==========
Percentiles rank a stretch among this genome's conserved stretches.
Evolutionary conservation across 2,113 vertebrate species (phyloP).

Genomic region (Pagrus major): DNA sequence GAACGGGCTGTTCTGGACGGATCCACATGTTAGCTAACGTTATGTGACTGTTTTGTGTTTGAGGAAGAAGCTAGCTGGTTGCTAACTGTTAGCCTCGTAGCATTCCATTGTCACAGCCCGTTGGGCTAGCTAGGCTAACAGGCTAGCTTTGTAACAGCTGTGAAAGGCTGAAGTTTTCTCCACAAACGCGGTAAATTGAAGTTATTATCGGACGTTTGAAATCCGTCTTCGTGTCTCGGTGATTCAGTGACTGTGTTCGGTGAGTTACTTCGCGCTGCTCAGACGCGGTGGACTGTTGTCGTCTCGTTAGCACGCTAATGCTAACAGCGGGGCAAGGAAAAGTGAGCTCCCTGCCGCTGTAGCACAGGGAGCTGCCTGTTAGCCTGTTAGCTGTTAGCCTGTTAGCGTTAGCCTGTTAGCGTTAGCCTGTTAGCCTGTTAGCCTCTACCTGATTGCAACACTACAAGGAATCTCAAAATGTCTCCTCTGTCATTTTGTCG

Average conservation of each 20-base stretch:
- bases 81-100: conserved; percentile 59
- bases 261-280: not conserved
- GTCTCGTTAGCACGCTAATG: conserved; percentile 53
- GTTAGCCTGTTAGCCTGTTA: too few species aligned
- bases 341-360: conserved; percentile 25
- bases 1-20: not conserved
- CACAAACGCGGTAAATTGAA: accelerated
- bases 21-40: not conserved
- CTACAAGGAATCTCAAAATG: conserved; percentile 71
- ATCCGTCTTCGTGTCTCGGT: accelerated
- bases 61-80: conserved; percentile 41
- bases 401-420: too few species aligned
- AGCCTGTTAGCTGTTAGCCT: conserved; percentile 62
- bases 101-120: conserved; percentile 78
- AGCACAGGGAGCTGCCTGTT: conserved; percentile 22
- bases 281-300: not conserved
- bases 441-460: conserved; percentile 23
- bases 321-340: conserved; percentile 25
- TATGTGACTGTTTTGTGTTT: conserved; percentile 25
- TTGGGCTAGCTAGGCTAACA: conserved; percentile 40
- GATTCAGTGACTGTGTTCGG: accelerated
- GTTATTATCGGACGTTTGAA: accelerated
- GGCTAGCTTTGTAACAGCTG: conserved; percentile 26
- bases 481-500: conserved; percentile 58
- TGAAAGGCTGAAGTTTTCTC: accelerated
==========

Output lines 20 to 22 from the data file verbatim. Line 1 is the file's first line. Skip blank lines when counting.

- bases 281-300: not conserved
- bases 441-460: conserved; percentile 23
- bases 321-340: conserved; percentile 25